As of January 2nd, just 6 days before club legend Kenny Dalglish took over the reigns at Anfield after a tumultuous and highly unsuccessful stint of Roy Hodgson, Liverpool were languishing 9th in the premier league table with 25 points, 7 wins and 9 losses, 4 draws and a -1 goal difference.
Manchester City on the other hand were second in the table behind City rivals Manchester United with a massive 16 points above the Merseysiders, and it was almost insane to think that Liverpool would at some point in time match to the top half of the table.
But then came one King Kenny with his magic wand. His presence not only turned the bitter chants of Liverpool supporters into the Anfield-esque raucous support but it must have injected some voodoo into the blood of the players. Just six Premier League games later, they stood just six points off a place in the Champions League, and the march continues with six games remaining.
|Forget Nando, Andy is the man - photo: premierleague.com|
Granted, the 18 times Premier league winners have underperformed over the last two seasons, missing out in the illustrious UEFA Champions League place. The explanation to this of course has been attributed to the profiteering approach that was ushered in by the justly hated – but thank God former owners – Tom Hicks and George Gillet. The takeover by John Henry and the Fenway Sports Group and the appointment of club legend Kenny Dalglish as temporary manager has given a fresh air of breath to the club.
And did I mention the signing of Luis Suarez and Andy Carrol and the exit of the want-away, humdrum Fernando Torres?
Liverpool’s latest opponents, and dare I say victims, Manchester City, came into the game with only one motive: to beat the L4 club and surely extinguish their faint hopes of springing a surprise by clinching the fourth spot that will all but guarantee their return to their favourite hunting ground, the UEFA Champions League.
Needless to mention, Anfield is always a fortress thus it becomes almost a mission impossible to leave there with a win, especially if you happen to be one of those ‘big teams’. Just ask the 3-1 drubbed Manchester United and the 2-0 blue faced Chelsea.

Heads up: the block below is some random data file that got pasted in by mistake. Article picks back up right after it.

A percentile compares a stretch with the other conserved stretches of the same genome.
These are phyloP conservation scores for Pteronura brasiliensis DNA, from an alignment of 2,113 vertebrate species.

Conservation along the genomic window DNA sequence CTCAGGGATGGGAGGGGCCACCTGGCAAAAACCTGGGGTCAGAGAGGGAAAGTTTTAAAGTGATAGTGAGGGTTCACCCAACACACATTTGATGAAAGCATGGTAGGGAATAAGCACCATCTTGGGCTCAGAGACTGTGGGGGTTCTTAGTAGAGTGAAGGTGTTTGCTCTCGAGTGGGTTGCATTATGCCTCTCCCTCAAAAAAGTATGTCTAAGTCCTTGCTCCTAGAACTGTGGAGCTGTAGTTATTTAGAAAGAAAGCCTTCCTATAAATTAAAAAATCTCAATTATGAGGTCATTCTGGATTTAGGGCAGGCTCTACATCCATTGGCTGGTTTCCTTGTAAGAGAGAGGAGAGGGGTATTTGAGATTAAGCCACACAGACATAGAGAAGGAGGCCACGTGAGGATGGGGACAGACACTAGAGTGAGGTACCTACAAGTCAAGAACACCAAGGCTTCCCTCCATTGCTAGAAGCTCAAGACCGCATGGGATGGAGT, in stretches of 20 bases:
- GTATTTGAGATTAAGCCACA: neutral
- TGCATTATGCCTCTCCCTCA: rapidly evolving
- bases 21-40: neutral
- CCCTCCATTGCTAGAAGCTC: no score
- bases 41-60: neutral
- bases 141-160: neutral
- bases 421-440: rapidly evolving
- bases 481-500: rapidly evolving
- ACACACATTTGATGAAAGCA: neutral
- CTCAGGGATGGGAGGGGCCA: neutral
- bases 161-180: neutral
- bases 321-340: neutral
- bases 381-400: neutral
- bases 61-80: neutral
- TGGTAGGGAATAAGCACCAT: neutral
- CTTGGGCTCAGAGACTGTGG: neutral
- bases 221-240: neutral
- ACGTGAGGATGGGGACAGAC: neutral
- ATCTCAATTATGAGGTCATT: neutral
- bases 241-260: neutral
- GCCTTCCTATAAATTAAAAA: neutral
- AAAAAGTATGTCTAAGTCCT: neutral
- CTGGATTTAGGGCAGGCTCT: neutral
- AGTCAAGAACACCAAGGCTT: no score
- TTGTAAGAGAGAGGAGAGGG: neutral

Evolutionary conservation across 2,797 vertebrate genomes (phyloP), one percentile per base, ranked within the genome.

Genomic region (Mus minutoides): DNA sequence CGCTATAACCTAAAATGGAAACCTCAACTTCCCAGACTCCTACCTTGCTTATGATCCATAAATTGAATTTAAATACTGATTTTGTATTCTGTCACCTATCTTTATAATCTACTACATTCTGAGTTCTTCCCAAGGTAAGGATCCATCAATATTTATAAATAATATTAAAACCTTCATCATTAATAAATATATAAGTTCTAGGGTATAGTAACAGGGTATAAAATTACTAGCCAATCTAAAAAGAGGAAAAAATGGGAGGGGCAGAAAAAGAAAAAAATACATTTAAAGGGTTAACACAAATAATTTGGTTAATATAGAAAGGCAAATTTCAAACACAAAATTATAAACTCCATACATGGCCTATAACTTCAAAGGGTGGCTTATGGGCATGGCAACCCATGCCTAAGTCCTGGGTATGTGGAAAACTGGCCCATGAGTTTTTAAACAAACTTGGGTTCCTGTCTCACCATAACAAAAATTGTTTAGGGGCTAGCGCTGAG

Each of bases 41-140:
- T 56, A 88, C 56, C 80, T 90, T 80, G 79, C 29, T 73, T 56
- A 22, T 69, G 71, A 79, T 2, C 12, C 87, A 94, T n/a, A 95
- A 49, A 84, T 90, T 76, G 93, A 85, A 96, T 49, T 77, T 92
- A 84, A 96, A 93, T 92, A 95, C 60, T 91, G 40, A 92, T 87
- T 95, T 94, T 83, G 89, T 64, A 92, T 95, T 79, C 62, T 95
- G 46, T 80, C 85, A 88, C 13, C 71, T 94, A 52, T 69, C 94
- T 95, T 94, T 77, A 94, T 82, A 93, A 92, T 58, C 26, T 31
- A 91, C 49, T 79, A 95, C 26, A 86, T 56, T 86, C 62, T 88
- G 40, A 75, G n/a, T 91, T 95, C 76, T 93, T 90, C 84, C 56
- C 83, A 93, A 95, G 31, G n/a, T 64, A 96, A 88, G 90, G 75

Kenny’s lineup included a certain 18-year-old Liverpool born and bred John Flanagan, who was informed of his debut only two hours before kick-off, and some two January signings, Luis Suarez and yes, you can now call him Suarez’s ‘partner-in-crime’, Andy Caroll. It was the first time Anfield had seen their latest signings together and boy didn’t they impress!!
Liverpool harangued their opponents from the whistle and Joe Hart and his defence had to be at their best to keep off the barrage of attacks that were being orchestrated by their opponents. But who said you can stop Liverpool when they are on song? 34minutes for the Red Army to sweep past their sky blue rivals.
Just 13 minutes into the game, Carlos Tevez lost possession and Raul Meireles tried his luck from a distance but his effort bounced off Vincent Kompany. Liverpool’s record signing Andy Caroll however was within distance and hit a £35 million worth 25-yard shot that put Liverpool on the lead. Signed as the replacement for Fernando Torres, the 22-year-old has got his name on the scoresheet before the Spaniard who, needless to say, has had more game time than the former Tyneside frontman.
The thoughts of Fernando Torres started fading away from the Anfield crowd.
Boasting of a team worth £253.5M compared to Liverpool’s £93.5M in the game, one could have expected City to hit back with vengeance. Instead, it was Liverpool who extended their lead in the 34minute when City simply couldn’t clear the ball inside the box and Mr. Reliable, Dirk Kuyt placed the ball from the right side well past an overstretched Joe Hart and into the net. 2-0 to Liverpool.
Andy Caroll’s £35 million singing fee was criticized by both haters and lovers of the mighty Liverpool club. But now, thinking that he has scored two goals in the premier league as compared to the none that the much more expensive person he replaced, obviously turns heads.
His glancing header from a pinpoint perfect Raul Meireles cross left Joe Hart grasping at thin air a minute later and put the game beyond Roberto Mancini men’s reach.
Fernando Torres forgotten.
The second half continued with the way the first finished with Liverpool harassing their opponents off the ball, winning possession and passing the ball forward to the dangerous attacking trio of Dirk Kuyt, Caroll and Suarez. Liverpool’s masterclass in this game clearly demonstrated why no Manchester team has got nothing from Anfield this season. It was even hard to point out who the man of the match was. Was it the two-goal Geordie Andy Caroll, the man with a bag of trickery Luis Suarez, the tough tackling debutant at left-back John Flanagan, the workhorse Dirk Kuyt or the duo of Lucas Leiva and Jay Spearing who marshaled the midfield in the absence of Gerard? Check out Goal.com's ratings for the game.